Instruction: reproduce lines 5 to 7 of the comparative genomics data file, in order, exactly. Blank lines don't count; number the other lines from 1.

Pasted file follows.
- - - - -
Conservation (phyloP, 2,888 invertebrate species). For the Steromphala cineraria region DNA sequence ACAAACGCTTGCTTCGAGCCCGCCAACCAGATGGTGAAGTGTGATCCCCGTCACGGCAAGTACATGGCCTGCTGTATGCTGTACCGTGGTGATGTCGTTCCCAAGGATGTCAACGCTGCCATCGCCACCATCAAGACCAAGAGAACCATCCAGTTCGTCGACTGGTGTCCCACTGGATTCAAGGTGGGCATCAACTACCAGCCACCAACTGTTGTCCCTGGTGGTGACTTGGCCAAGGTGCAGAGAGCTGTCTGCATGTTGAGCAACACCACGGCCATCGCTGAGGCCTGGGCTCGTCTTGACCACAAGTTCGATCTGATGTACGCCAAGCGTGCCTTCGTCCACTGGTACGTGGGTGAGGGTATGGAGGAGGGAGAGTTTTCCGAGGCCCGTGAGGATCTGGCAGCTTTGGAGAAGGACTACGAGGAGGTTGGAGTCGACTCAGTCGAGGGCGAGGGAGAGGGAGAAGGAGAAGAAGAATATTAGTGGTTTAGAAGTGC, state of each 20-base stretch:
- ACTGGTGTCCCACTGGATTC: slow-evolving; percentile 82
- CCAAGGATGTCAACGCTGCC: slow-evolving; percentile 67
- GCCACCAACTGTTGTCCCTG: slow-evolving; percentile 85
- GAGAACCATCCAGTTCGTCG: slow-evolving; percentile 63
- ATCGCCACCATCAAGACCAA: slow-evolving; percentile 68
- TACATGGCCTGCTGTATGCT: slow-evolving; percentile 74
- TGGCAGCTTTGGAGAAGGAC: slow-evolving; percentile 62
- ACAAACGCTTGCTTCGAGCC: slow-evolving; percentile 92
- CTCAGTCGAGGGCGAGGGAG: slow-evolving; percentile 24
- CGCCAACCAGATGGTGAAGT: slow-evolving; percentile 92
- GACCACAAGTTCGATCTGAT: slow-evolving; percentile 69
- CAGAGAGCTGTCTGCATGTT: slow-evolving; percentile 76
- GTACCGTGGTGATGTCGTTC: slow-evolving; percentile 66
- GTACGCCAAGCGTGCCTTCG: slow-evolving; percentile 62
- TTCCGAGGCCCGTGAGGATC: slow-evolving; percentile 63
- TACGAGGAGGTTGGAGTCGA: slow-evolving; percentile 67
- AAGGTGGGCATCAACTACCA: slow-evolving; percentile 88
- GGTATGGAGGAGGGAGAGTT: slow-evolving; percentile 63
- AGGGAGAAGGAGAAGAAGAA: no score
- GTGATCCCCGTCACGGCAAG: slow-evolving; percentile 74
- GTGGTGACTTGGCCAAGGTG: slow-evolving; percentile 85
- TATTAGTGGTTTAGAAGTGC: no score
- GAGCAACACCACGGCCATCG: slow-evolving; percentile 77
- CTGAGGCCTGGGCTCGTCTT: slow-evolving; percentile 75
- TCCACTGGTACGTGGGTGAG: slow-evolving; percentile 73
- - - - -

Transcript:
- GAGAACCATCCAGTTCGTCG: slow-evolving; percentile 63
- ATCGCCACCATCAAGACCAA: slow-evolving; percentile 68
- TACATGGCCTGCTGTATGCT: slow-evolving; percentile 74